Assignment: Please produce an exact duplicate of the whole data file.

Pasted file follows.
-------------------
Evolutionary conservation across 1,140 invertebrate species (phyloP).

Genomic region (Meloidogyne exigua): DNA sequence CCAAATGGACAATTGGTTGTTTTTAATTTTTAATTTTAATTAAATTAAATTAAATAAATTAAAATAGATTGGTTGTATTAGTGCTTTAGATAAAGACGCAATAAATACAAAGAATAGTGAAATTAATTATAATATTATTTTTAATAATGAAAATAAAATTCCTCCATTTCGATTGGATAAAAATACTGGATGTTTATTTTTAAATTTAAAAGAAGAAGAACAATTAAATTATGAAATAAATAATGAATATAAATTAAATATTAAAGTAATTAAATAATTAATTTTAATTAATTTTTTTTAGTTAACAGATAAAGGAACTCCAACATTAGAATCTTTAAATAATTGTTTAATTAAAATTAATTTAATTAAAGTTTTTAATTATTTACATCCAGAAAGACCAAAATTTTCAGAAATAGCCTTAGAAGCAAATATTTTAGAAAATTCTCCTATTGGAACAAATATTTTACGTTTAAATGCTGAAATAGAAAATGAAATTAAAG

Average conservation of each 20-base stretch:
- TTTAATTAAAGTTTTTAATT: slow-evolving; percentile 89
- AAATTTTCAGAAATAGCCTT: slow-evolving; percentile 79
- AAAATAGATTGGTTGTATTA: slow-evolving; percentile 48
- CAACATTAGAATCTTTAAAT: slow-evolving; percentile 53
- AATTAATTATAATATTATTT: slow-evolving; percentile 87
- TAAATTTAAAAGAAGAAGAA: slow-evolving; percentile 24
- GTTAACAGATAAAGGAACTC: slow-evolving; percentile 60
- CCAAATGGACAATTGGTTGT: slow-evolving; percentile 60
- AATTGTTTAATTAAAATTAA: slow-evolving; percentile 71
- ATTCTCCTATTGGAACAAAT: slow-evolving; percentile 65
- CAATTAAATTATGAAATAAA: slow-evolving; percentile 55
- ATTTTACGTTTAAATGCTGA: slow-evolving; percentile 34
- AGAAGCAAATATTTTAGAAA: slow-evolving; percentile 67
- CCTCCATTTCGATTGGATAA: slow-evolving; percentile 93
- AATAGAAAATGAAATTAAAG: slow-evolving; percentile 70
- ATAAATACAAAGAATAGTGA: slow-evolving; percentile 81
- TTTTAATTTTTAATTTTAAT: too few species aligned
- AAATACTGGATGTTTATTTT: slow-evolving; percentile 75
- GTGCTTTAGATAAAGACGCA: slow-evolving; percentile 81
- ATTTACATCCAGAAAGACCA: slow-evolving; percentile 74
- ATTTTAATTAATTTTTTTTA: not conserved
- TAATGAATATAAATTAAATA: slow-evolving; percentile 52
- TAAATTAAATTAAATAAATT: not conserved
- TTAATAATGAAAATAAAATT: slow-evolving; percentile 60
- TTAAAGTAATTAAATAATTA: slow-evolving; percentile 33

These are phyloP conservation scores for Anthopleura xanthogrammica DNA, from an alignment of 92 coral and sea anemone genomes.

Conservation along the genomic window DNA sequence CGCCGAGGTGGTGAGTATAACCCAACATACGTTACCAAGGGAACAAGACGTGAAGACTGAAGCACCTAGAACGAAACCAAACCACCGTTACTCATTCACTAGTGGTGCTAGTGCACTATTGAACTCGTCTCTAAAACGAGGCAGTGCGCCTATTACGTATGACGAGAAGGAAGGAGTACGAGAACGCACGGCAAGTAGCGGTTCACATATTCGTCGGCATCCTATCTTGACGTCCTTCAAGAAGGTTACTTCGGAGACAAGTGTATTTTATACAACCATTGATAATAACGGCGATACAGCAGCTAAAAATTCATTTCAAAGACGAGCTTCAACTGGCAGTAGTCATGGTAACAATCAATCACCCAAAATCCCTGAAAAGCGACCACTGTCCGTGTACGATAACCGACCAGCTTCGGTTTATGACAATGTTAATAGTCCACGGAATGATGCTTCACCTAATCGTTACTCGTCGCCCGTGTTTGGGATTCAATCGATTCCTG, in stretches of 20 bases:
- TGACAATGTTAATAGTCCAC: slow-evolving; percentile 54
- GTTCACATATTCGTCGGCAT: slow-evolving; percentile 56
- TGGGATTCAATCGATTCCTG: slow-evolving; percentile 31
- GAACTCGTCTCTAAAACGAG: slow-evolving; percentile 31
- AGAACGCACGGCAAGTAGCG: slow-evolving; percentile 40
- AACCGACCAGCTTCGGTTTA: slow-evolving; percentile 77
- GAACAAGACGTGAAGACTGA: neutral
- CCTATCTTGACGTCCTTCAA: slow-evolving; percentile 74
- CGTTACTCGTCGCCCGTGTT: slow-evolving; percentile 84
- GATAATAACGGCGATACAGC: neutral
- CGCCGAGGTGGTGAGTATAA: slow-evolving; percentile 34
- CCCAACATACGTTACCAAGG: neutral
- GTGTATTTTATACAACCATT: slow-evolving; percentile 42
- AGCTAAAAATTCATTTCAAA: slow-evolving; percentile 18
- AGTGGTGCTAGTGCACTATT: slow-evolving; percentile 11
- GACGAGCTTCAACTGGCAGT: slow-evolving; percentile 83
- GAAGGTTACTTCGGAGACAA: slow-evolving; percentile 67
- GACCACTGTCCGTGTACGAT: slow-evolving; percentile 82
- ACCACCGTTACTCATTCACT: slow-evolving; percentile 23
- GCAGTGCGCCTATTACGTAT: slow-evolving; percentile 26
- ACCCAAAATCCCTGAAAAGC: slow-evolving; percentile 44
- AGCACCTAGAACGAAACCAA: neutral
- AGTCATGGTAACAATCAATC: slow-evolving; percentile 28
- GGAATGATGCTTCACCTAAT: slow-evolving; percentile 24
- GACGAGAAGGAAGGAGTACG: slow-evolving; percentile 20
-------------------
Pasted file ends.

Evolutionary conservation across 1,140 invertebrate species (phyloP).

Genomic region (Meloidogyne exigua): DNA sequence CCAAATGGACAATTGGTTGTTTTTAATTTTTAATTTTAATTAAATTAAATTAAATAAATTAAAATAGATTGGTTGTATTAGTGCTTTAGATAAAGACGCAATAAATACAAAGAATAGTGAAATTAATTATAATATTATTTTTAATAATGAAAATAAAATTCCTCCATTTCGATTGGATAAAAATACTGGATGTTTATTTTTAAATTTAAAAGAAGAAGAACAATTAAATTATGAAATAAATAATGAATATAAATTAAATATTAAAGTAATTAAATAATTAATTTTAATTAATTTTTTTTAGTTAACAGATAAAGGAACTCCAACATTAGAATCTTTAAATAATTGTTTAATTAAAATTAATTTAATTAAAGTTTTTAATTATTTACATCCAGAAAGACCAAAATTTTCAGAAATAGCCTTAGAAGCAAATATTTTAGAAAATTCTCCTATTGGAACAAATATTTTACGTTTAAATGCTGAAATAGAAAATGAAATTAAAG

Average conservation of each 20-base stretch:
- TTTAATTAAAGTTTTTAATT: slow-evolving; percentile 89
- AAATTTTCAGAAATAGCCTT: slow-evolving; percentile 79
- AAAATAGATTGGTTGTATTA: slow-evolving; percentile 48
- CAACATTAGAATCTTTAAAT: slow-evolving; percentile 53
- AATTAATTATAATATTATTT: slow-evolving; percentile 87
- TAAATTTAAAAGAAGAAGAA: slow-evolving; percentile 24
- GTTAACAGATAAAGGAACTC: slow-evolving; percentile 60
- CCAAATGGACAATTGGTTGT: slow-evolving; percentile 60
- AATTGTTTAATTAAAATTAA: slow-evolving; percentile 71
- ATTCTCCTATTGGAACAAAT: slow-evolving; percentile 65
- CAATTAAATTATGAAATAAA: slow-evolving; percentile 55
- ATTTTACGTTTAAATGCTGA: slow-evolving; percentile 34
- AGAAGCAAATATTTTAGAAA: slow-evolving; percentile 67
- CCTCCATTTCGATTGGATAA: slow-evolving; percentile 93
- AATAGAAAATGAAATTAAAG: slow-evolving; percentile 70
- ATAAATACAAAGAATAGTGA: slow-evolving; percentile 81
- TTTTAATTTTTAATTTTAAT: too few species aligned
- AAATACTGGATGTTTATTTT: slow-evolving; percentile 75
- GTGCTTTAGATAAAGACGCA: slow-evolving; percentile 81
- ATTTACATCCAGAAAGACCA: slow-evolving; percentile 74
- ATTTTAATTAATTTTTTTTA: not conserved
- TAATGAATATAAATTAAATA: slow-evolving; percentile 52
- TAAATTAAATTAAATAAATT: not conserved
- TTAATAATGAAAATAAAATT: slow-evolving; percentile 60
- TTAAAGTAATTAAATAATTA: slow-evolving; percentile 33

These are phyloP conservation scores for Anthopleura xanthogrammica DNA, from an alignment of 92 coral and sea anemone genomes.

Conservation along the genomic window DNA sequence CGCCGAGGTGGTGAGTATAACCCAACATACGTTACCAAGGGAACAAGACGTGAAGACTGAAGCACCTAGAACGAAACCAAACCACCGTTACTCATTCACTAGTGGTGCTAGTGCACTATTGAACTCGTCTCTAAAACGAGGCAGTGCGCCTATTACGTATGACGAGAAGGAAGGAGTACGAGAACGCACGGCAAGTAGCGGTTCACATATTCGTCGGCATCCTATCTTGACGTCCTTCAAGAAGGTTACTTCGGAGACAAGTGTATTTTATACAACCATTGATAATAACGGCGATACAGCAGCTAAAAATTCATTTCAAAGACGAGCTTCAACTGGCAGTAGTCATGGTAACAATCAATCACCCAAAATCCCTGAAAAGCGACCACTGTCCGTGTACGATAACCGACCAGCTTCGGTTTATGACAATGTTAATAGTCCACGGAATGATGCTTCACCTAATCGTTACTCGTCGCCCGTGTTTGGGATTCAATCGATTCCTG, in stretches of 20 bases:
- TGACAATGTTAATAGTCCAC: slow-evolving; percentile 54
- GTTCACATATTCGTCGGCAT: slow-evolving; percentile 56
- TGGGATTCAATCGATTCCTG: slow-evolving; percentile 31
- GAACTCGTCTCTAAAACGAG: slow-evolving; percentile 31
- AGAACGCACGGCAAGTAGCG: slow-evolving; percentile 40
- AACCGACCAGCTTCGGTTTA: slow-evolving; percentile 77
- GAACAAGACGTGAAGACTGA: neutral
- CCTATCTTGACGTCCTTCAA: slow-evolving; percentile 74
- CGTTACTCGTCGCCCGTGTT: slow-evolving; percentile 84
- GATAATAACGGCGATACAGC: neutral
- CGCCGAGGTGGTGAGTATAA: slow-evolving; percentile 34
- CCCAACATACGTTACCAAGG: neutral
- GTGTATTTTATACAACCATT: slow-evolving; percentile 42
- AGCTAAAAATTCATTTCAAA: slow-evolving; percentile 18
- AGTGGTGCTAGTGCACTATT: slow-evolving; percentile 11
- GACGAGCTTCAACTGGCAGT: slow-evolving; percentile 83
- GAAGGTTACTTCGGAGACAA: slow-evolving; percentile 67
- GACCACTGTCCGTGTACGAT: slow-evolving; percentile 82
- ACCACCGTTACTCATTCACT: slow-evolving; percentile 23
- GCAGTGCGCCTATTACGTAT: slow-evolving; percentile 26
- ACCCAAAATCCCTGAAAAGC: slow-evolving; percentile 44
- AGCACCTAGAACGAAACCAA: neutral
- AGTCATGGTAACAATCAATC: slow-evolving; percentile 28
- GGAATGATGCTTCACCTAAT: slow-evolving; percentile 24
- GACGAGAAGGAAGGAGTACG: slow-evolving; percentile 20